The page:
Apple teams with Cisco to create 'fast lane' to optimize iOS business data traffic

Apple (NASDAQ: AAPL) and Cisco Systems are collaborating to optimize Cisco's networking gear for iOS enterprise users, part of a larger push Apple is making to get its iPhones and iPads into more business customers' hands.

The two companies said they are also working together to "deliver experiences specially optimized for iOS across mobile, cloud, and premises-based collaboration tools." Those include Cisco Spark, the network vendor's mobile messaging application, Cisco Telepresence and Cisco WebEx for video conferencing.  

As Bloomberg notes, the collaboration will mean that iPhone users could click on a calendar appointment and immediately start a videoconference or the Spark chat app, instead of having to pull up each separately. The companies are also looking to integrate contacts on workers' iPhones with their Cisco-provided desk phones and have calls to desk phones automatically ring on both that phone and a person's iPhone.  

However, the companies' work to establish what they both call a "fast lane" for iOS devices in the enterprise market is definitely the most intriguing aspect of the partnership, especially for wireless carriers.

Apple and Cisco are going to partner to prioritize wireless and wired Internet connections so that critical business applications aren't compromised by non-work traffic like random YouTube videos, according to The Wall Street Journal. Meanwhile, Bloomberg notes that Cisco is also trying to help companies prevent network slowdowns when Apple releases updates to its iOS software by storing parts of Apple's software code so that iPhone owners on Cisco-provided networks won't have to download it from a data center far away. Apple is set to release its iOS 9 software update later this month.

It's unclear if the optimization that Apple and Cisco are discussing would run afoul of the FCC's net neutrality rules. The regulations say that a network management practice will be considered reasonable if it is primarily aimed at "achieving a legitimate network management purpose, taking into account the particular network architecture and technology of the broadband Internet access service." The practice needs to be related to a "technical network management justification" and not business practices.

An FCC spokesman did not immediately have a comment.

"This is a major strategic partnership, something that neither company has done before," Rowan Trollope, senior vice president and general manager of Cisco's Collaboration Technology Group, told Bloomberg. "We have a shared vision of a completely seamless experience." 

Engineers from both companies have been working together for 10 months, and Cisco and Apple salespeople will go on joint sales calls, Trollope told Bloomberg.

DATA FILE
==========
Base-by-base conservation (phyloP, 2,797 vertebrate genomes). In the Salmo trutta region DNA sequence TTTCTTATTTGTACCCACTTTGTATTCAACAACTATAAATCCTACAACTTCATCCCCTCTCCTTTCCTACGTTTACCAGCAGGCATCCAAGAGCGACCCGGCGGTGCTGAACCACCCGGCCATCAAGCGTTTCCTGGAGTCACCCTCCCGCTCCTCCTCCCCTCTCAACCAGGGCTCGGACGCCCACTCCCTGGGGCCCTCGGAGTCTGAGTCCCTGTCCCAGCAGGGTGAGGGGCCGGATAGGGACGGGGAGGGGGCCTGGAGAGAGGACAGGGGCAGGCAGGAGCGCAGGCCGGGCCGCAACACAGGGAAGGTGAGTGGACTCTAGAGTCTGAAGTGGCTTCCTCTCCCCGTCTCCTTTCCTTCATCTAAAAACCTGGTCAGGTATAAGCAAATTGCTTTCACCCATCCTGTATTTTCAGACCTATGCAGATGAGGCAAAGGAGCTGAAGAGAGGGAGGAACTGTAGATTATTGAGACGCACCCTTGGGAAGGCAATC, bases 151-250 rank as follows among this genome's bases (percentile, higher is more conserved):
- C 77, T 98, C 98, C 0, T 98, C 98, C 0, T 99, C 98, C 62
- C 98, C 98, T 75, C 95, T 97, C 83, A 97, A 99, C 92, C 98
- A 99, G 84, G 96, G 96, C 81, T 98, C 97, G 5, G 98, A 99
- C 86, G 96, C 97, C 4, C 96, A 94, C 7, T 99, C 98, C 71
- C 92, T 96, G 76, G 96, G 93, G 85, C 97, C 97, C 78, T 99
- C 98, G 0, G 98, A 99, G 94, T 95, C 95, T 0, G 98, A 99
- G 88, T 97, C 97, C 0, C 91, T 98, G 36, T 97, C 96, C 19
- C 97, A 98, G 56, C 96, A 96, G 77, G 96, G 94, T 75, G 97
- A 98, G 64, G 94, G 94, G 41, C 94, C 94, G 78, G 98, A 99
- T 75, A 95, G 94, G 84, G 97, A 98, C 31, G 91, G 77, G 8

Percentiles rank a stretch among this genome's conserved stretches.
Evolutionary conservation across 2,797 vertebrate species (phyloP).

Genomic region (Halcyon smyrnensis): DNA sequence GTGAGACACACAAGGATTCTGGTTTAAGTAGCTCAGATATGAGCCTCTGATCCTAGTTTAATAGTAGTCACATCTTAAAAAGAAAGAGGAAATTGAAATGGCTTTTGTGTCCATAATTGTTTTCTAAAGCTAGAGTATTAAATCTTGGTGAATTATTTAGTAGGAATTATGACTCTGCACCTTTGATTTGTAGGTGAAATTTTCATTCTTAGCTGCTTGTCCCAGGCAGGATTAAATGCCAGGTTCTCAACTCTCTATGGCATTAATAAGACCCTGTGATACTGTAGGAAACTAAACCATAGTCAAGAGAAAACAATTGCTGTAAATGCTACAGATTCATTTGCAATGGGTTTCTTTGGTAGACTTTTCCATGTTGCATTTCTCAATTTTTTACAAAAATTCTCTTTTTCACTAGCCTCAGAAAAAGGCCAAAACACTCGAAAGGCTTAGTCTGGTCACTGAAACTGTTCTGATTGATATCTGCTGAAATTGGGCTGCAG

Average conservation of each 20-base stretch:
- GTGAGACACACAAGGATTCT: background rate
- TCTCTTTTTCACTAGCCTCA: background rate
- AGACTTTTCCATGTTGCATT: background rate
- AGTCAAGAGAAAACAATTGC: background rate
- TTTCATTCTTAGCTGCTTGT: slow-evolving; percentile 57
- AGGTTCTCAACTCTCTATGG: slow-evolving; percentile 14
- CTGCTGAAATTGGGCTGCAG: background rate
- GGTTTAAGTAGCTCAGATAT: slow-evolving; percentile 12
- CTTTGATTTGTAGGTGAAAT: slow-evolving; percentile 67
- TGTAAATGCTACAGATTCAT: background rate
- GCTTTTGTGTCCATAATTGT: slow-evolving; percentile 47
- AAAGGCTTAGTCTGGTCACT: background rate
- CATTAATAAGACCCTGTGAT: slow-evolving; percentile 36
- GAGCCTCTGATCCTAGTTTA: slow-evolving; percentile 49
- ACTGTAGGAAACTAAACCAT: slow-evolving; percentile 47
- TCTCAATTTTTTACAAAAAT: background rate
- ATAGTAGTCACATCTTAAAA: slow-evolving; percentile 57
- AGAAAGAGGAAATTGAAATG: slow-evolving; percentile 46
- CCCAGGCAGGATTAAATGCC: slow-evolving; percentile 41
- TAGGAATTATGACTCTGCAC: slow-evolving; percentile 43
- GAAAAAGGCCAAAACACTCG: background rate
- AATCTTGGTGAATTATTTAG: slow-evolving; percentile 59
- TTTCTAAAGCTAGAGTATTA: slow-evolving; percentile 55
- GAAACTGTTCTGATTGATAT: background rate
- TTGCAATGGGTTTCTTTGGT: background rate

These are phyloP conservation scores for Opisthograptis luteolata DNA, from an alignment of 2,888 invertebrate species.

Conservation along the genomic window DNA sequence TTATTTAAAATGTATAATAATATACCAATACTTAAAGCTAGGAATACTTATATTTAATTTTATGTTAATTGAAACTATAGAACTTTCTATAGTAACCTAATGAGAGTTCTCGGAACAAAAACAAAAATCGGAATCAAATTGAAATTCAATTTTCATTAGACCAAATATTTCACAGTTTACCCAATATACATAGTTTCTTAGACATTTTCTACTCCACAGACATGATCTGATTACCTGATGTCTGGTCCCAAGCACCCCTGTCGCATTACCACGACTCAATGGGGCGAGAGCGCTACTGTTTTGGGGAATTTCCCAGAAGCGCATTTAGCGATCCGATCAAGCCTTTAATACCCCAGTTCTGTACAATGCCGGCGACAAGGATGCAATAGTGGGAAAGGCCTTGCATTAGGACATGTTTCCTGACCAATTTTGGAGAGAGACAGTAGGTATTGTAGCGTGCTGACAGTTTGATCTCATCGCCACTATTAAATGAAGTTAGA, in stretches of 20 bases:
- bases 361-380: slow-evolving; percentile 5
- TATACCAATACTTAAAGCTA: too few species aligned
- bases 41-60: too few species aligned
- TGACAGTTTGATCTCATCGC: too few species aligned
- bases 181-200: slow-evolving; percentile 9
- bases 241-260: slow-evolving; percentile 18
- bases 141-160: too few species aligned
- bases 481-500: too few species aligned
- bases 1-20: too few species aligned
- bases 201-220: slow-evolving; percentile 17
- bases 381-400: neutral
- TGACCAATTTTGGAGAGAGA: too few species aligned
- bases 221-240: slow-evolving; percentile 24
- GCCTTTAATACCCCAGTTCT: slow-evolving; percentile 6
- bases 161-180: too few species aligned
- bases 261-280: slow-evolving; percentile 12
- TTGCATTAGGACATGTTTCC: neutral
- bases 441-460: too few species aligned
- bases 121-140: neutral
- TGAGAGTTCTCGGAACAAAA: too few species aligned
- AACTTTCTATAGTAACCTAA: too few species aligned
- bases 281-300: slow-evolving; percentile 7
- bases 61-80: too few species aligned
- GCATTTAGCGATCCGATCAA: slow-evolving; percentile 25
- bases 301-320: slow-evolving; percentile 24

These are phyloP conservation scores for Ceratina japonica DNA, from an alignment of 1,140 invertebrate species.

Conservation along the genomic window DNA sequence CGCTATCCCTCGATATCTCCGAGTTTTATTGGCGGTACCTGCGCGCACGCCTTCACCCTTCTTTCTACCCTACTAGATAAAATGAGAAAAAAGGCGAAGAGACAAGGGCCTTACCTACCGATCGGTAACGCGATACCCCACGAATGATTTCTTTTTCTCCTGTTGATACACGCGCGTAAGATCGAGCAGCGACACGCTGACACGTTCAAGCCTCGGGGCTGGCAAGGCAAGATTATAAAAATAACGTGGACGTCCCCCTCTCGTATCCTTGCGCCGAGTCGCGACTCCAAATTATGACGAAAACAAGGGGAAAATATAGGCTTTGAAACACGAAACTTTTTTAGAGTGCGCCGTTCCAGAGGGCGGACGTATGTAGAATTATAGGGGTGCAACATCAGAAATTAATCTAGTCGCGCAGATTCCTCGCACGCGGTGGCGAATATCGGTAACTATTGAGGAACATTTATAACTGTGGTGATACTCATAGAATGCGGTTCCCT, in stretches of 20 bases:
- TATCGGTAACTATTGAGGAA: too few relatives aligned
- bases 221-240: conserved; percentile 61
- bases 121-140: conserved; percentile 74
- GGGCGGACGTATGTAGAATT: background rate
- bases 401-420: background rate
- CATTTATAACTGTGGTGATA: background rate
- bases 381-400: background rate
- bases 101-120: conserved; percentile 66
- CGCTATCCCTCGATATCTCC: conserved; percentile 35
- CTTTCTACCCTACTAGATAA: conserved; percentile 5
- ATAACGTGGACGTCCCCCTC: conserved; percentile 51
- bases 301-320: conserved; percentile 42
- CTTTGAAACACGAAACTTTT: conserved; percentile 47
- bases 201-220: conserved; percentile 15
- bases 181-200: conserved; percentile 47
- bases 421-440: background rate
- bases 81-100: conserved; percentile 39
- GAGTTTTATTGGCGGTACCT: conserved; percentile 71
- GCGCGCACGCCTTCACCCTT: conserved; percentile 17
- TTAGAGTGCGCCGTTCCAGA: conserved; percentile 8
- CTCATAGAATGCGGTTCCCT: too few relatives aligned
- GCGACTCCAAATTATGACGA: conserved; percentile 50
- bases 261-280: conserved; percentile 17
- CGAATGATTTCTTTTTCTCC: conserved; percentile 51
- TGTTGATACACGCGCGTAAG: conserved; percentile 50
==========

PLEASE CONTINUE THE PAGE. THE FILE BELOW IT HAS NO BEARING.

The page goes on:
Trollope told Re/code that while Cisco will continue to support mobile devices running on rival platforms like Google's (NASDAQ: GOOG) Android, its relationship with Apple is unique. "We're not going to do this with anyone else," he said. "We'll continue to work with the other platforms, but if we had wanted to do a deal like this around Android, the first question we'd have to ask is which Android? There's so much fragmentation on that platform, there's no clear place to start," he said.

The deal was negotiated directly between Apple CEO Tim Cook and Cisco Chairman John Chambers and was unveiled at Cisco's annual sales meeting in Las Vegas. Padmasree Warrior, Cisco's outgoing CTO and chief strategy officer, was also a key executive involved in the deal.

Apple's deal with Cisco builds on a similar one the iPhone maker struck in July 2014 with IBM. Apple and IBM, once bitter rivals, agreed to collaborate on creating mobile applications for specific enterprise solutions, known as IBM MobileFirst for iOS solutions. Apple has developed a sales program with technology companies that create apps targeted at businesses, the WSJ noted. IBM also agreed to sell iPhones and iPads to its business customers. The deal reflected Apple's desire to get its iOS software more deeply embedded in the enterprise segment as well as IBM's push into the mobile market. 

In its last fiscal year, which ended July 25, Cisco posted $4 billion in revenue in its collaboration business unit, which includes its WebEx and Spark products. Cisco has promised that with Apple it will deliver some "unique collaboration" experiences for the iPhone and iPad.

For more:
- see this Apple release
- see this Cisco release
- see this WSJ article (sub. req.)
- see this Bloomberg article
- see this ZDNet article 
- see this Re/code article 

Related articles:
T-Mobile: Throttling policy for unlimited customers who hit 21 GB is OK under net neutrality
Sprint drops throttling policy after net neutrality rules take effect
FCC publishes net neutrality rules, takes hard line on network management practices
Report: Apple gears up for enterprise mobility push following IBM deal
Apple's enterprise mobility deal with IBM could pressure BlackBerry, Google

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